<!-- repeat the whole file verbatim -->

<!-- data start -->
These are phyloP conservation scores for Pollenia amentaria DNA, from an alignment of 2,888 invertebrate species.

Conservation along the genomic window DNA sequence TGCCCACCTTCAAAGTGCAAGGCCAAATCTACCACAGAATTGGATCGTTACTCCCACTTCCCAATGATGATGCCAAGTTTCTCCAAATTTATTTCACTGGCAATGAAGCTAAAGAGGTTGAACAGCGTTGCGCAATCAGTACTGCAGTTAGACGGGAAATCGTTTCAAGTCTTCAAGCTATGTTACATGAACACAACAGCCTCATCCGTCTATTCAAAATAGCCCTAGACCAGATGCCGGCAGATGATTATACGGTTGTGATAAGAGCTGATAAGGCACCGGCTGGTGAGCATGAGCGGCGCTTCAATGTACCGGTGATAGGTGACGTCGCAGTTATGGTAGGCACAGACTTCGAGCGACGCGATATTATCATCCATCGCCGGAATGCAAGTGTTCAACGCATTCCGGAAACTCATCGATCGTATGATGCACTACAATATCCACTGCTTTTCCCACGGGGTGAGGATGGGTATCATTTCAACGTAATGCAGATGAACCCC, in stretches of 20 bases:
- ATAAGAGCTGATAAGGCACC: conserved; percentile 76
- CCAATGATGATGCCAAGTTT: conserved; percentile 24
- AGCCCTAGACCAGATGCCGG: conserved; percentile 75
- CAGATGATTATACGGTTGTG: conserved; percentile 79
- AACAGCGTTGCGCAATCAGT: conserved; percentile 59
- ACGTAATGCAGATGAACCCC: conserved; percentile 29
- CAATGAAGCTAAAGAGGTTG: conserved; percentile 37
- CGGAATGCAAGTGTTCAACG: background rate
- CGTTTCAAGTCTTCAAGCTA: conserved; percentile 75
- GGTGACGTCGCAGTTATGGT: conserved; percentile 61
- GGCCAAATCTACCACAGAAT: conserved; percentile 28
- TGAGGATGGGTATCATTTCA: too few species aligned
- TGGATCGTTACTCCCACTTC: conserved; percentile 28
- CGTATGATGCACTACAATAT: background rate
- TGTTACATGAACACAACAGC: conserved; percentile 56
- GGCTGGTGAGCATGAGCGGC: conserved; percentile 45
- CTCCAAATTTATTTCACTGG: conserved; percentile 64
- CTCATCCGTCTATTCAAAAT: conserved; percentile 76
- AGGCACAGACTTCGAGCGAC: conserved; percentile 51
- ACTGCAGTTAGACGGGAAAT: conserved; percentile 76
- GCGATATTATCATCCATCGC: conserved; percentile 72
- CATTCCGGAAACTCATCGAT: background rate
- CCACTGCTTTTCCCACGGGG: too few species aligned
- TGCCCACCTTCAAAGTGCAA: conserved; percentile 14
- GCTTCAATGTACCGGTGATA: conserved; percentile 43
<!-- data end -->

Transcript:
These are phyloP conservation scores for Pollenia amentaria DNA, from an alignment of 2,888 invertebrate species.

Conservation along the genomic window DNA sequence TGCCCACCTTCAAAGTGCAAGGCCAAATCTACCACAGAATTGGATCGTTACTCCCACTTCCCAATGATGATGCCAAGTTTCTCCAAATTTATTTCACTGGCAATGAAGCTAAAGAGGTTGAACAGCGTTGCGCAATCAGTACTGCAGTTAGACGGGAAATCGTTTCAAGTCTTCAAGCTATGTTACATGAACACAACAGCCTCATCCGTCTATTCAAAATAGCCCTAGACCAGATGCCGGCAGATGATTATACGGTTGTGATAAGAGCTGATAAGGCACCGGCTGGTGAGCATGAGCGGCGCTTCAATGTACCGGTGATAGGTGACGTCGCAGTTATGGTAGGCACAGACTTCGAGCGACGCGATATTATCATCCATCGCCGGAATGCAAGTGTTCAACGCATTCCGGAAACTCATCGATCGTATGATGCACTACAATATCCACTGCTTTTCCCACGGGGTGAGGATGGGTATCATTTCAACGTAATGCAGATGAACCCC, in stretches of 20 bases:
- ATAAGAGCTGATAAGGCACC: conserved; percentile 76
- CCAATGATGATGCCAAGTTT: conserved; percentile 24
- AGCCCTAGACCAGATGCCGG: conserved; percentile 75
- CAGATGATTATACGGTTGTG: conserved; percentile 79
- AACAGCGTTGCGCAATCAGT: conserved; percentile 59
- ACGTAATGCAGATGAACCCC: conserved; percentile 29
- CAATGAAGCTAAAGAGGTTG: conserved; percentile 37
- CGGAATGCAAGTGTTCAACG: background rate
- CGTTTCAAGTCTTCAAGCTA: conserved; percentile 75
- GGTGACGTCGCAGTTATGGT: conserved; percentile 61
- GGCCAAATCTACCACAGAAT: conserved; percentile 28
- TGAGGATGGGTATCATTTCA: too few species aligned
- TGGATCGTTACTCCCACTTC: conserved; percentile 28
- CGTATGATGCACTACAATAT: background rate
- TGTTACATGAACACAACAGC: conserved; percentile 56
- GGCTGGTGAGCATGAGCGGC: conserved; percentile 45
- CTCCAAATTTATTTCACTGG: conserved; percentile 64
- CTCATCCGTCTATTCAAAAT: conserved; percentile 76
- AGGCACAGACTTCGAGCGAC: conserved; percentile 51
- ACTGCAGTTAGACGGGAAAT: conserved; percentile 76
- GCGATATTATCATCCATCGC: conserved; percentile 72
- CATTCCGGAAACTCATCGAT: background rate
- CCACTGCTTTTCCCACGGGG: too few species aligned
- TGCCCACCTTCAAAGTGCAA: conserved; percentile 14
- GCTTCAATGTACCGGTGATA: conserved; percentile 43